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Dinosaur Summer

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By Greg Bear
June 16, 2014

Dinosaur Summer

Scientists do the heavy lifting--and I’m always happy when they confirm my suspicions. Especially about dinosaurs! A recent issue of SCIENCE highlights the work of John M. Grady, Brian J. Enquist, Eva Dettweiler Robinson, Natalie A. Wright, and Felisa A. Smith, who through analysis of fossil vertebrates conclude that the old dichotomy of cold-blooded vs. warm-blooded doesn’t really apply to dinosaurs--who instead likely practiced “mesothermy.” Lovely work!

"Were dinosaurs ectotherms or fast-metabolizing endotherms whose activities were unconstrained by temperature? To date, some of the strongest evidence for endothermy comes from the rapid growth rates derived from the analysis of fossil bones. However, these studies are constrained by a lack of comparative data and an appropriate energetic framework. Here we compile data on ontogenetic growth for extant and fossil vertebrates, including all major dinosaur clades. Using a metabolic scaling approach, we find that growth and metabolic rates follow theoretical predictions across clades, although some groups deviate. Moreover, when the effects of size and temperature are considered, dinosaur metabolic rates were intermediate to those of endotherms and ectotherms and closest to those of extant mesotherms. Our results suggest that the modern dichotomy of endothermic versus ectothermic is overly simplistic." - Science, June 13, 2014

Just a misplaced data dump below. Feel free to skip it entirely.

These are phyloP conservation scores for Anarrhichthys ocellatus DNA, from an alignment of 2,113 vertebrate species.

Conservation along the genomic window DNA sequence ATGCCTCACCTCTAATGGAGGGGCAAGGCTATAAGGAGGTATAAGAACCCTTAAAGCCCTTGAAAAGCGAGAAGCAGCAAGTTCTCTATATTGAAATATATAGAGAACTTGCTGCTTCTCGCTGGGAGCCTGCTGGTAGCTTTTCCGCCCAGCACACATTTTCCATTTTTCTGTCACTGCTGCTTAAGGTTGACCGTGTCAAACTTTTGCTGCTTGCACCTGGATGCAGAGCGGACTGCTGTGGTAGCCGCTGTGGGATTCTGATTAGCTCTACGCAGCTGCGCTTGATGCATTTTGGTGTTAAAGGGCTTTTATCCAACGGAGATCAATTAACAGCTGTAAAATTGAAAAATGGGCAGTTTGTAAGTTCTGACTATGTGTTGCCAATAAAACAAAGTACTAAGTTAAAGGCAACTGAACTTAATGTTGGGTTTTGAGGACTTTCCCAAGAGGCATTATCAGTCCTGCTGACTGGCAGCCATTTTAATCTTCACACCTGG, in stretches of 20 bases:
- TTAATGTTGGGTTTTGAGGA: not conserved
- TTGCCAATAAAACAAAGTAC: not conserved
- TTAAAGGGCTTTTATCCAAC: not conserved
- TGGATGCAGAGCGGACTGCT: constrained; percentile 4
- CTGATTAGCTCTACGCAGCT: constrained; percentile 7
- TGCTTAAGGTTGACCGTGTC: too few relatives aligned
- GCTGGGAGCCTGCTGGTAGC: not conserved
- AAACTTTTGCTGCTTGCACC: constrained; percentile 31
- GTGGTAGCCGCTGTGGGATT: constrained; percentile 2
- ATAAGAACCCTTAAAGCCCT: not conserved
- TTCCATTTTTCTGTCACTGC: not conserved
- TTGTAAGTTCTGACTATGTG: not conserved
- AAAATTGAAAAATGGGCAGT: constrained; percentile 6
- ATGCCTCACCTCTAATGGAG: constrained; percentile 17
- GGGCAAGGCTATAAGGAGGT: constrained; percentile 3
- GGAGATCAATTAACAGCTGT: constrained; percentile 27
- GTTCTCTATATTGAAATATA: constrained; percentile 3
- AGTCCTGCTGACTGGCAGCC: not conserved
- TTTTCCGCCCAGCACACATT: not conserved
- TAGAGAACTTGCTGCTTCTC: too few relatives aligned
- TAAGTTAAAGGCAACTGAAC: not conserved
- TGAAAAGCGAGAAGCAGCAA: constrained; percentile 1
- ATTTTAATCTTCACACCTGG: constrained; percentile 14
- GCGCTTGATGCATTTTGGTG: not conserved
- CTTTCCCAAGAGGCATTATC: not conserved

In DINOSAUR SUMMER we meet the lively dinosaurs of Venezuela’s Lost World, described as mesotherms. Here’s a sample of a young man’s introduction to the alternate paleontology of 1947--in a world where scientists could actually study live dinosaurs!


(1998 - ebook available from Open Road Media)

‘Don’t be fooled by their pretty eyes,’ Shellabarger said. ‘They don’t think like bears or big cats, or like any mammal.’ Shellabarger lifted the canvas cover. Inside the cage, a leggy creature as tall as a man lifted its smooth flexible neck and puffed out its throat below a toothless pointed jaw. Its long naked tail twitched like a cat’s, with a slow horizontal curl at the end. It seemed to be covered with brown and gray fur, but as it stalked forward, neck bobbing, and squeaked again, then whistled, Peter saw the fur was really a fine down of primitive feathers. Its eyes gleamed a beautiful golden color, mottled with rich chocolate specks, and the inside of its mouth and tongue was lavender.

Instead of wings it had long agile three-clawed hands. The claws gripped the bars and it angled its head to peer at Shellabarger.

‘This is Dip,’ the trainer said. ‘He’s not a bird or an avisaur–he’s a real dinosaur. A plains struthio. Scientists call him a ratite mesotherm.’ He twisted his mouth in distaste. ‘I like the Indian names better. Does it look like a sadashe tonoro, or like a Neostruthiomimus planensis?

Peter grinned.

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